Interview with Paule Kremer, English Channel swimmer

“It’s just an awesome feeling to think that you can swim between two countries and fight these massive currents” 

On the 8th of August Paule Kremer became the first ever person (and woman!!) from Luxembourg to swim across the English Channel. 13hrs and 54min after leaving the English coast she reached Cap Gris Nez in France. During that time she covered an impressive 59km. What an achievement!

Paule decided to use this personal challenge to raise funds for the Plooschter Projet. This Luxembourg based charity aims to raise awareness about chronic myelogenous leukaemia and help people diagnosed with this form of leukaemia. You can help Paule achieve her 10,000€ goal by making a donation on her fundraising page. 

Read on to learn more about Paule’s journey to the start line and her channel swimming experience…

How did the Channel swim idea evolve? What inspired you to take on such a big challenge?

Last year, a friend of mine asked me whether I wanted to join him for a relay in the channel in a team of six. He had attempted to cross the channel twice before as a solo swimmer but never succeeded. I always thought that swimming the channel as a soloist was a crazy idea but once we landed in France during our relay I asked the pilot whether he still had an available slot for the following year. It´s just an awesome feeling to think that you can swim between two countries and fight these massive currents.

What was the reaction of your friends and family when you told me about your decision to swim the Channel?

I don’t think most of them took it too seriously until I drove to Dover at the weekend and everyone realised how dedicated I was. After my successful crossing the reactions have been overwhelming!

How did you train and prepare physically for such a long swim? Have you always been into swimming?

Actually I am a triathlete but swimming has never been my strongest discipline, so I had to really put a lot of work into perfecting my technique and my swimming over the winter. I joined SCREDANGE, a Luxembourgish swim club and my coach Monique Zepp has never once questioned this dream. I am so grateful for her help. I went to the pool every day and from May onwards travelled to Dover every weekend to train with a group of people that help channel swimmers to adapt to the cold and prepare them for the big swim.

What were the other important parts of the preparation for this event?

I had to put on some weight to become more resistant to the cold and had to prepare myself mentally for such a challenge.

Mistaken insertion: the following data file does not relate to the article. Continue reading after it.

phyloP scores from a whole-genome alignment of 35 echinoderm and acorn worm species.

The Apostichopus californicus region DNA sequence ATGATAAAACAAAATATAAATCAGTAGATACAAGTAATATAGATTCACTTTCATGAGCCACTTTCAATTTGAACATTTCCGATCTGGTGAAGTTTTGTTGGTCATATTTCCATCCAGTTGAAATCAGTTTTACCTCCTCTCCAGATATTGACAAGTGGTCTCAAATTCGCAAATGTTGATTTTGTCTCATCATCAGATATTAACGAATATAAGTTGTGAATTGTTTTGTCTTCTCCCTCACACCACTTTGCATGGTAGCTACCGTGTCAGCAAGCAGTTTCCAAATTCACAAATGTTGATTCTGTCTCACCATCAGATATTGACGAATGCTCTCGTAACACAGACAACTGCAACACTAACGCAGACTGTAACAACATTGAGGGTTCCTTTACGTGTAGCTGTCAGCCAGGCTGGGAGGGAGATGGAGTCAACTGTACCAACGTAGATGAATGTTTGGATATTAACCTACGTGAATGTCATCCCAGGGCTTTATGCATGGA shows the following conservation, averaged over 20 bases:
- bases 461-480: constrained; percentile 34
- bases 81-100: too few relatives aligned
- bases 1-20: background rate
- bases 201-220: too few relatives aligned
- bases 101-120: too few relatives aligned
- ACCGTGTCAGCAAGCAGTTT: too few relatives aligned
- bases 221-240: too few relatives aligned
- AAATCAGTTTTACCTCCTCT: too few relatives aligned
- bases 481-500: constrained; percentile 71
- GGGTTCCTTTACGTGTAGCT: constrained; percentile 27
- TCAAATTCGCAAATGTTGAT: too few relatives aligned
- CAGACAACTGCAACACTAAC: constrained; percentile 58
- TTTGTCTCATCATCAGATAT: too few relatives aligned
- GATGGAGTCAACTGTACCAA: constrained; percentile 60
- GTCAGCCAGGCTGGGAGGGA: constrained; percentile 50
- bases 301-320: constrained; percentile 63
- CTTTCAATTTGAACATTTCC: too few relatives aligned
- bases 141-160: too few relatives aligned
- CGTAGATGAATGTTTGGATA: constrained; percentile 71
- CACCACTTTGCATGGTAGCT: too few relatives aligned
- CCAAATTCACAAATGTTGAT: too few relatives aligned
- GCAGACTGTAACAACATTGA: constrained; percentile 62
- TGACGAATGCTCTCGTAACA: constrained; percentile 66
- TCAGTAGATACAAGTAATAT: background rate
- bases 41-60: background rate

What were you the most scared of when standing at the “start line”?

I was scared not to get to France and regret the swim but once I actually started swimming there was nothing that really scared me.

I have heard that Channel Swimmers cover themselves in goose fat to keep warm during the swim, is that true? 😉

Some do, I didn’t. I used tons of vaseline against the chaffing.

I guess you need to eat and drink during such a long physical effort. What sort of food do you eat whilst in the water? And do you have to carry everything with you?

I had a feed every hour, it was CNP , which is a liquid maltodextroid. My crew altered the taste for me and sometimes I would have a little coffee with some extra sugars to get me going ;). I did ask for a little treat twice, so I had a piece of Battenberg cake and some tinned peaches. Feeding needs to happen quickly because the currents push you if are not moving. My crew attached a string to a sports bottle which they then handed to me in the water.

What was the biggest challenge you faced on the day? How did you cope?

I was sick for the first three hours and I was worried it would mean my swim wouldnt be successful.  However, once I finally threw up, it was fine and could just swim without any further problems. I tried not to let negative thoughts enter my head because once the demons are in, it is nearly impossible to get them out of your head. Luckily I faced all of my demons in training. I had a lot of unsuccessful training sessions in Dover where I turned 7 hour swims into 2 hour swims because I could not cope mentally. None of this happened during in the swim because I knew my demons and how to chase them away.

What is your best memory from this amazing experience?

I started my swim at night so I was swimming for six hours in the dark and was rewarded with the most amazing sunrise over the English Channel. Not a lot of people can say that they had that experience.

What advice would you give to someone who dreams about taking on a big challenge but is afraid to take the leap and actually do it?

Just take the leap and do it and do not spend too much time doubting yourself, it is unnecessary and a waste of energy. If you go into a challenge like this and you are well – prepared, there is nothing you need to worry about!

One thought

  1. Congratulations to Paule for this huge achievement! And thanks a lot to Josephine for putting it in words so brillantly!

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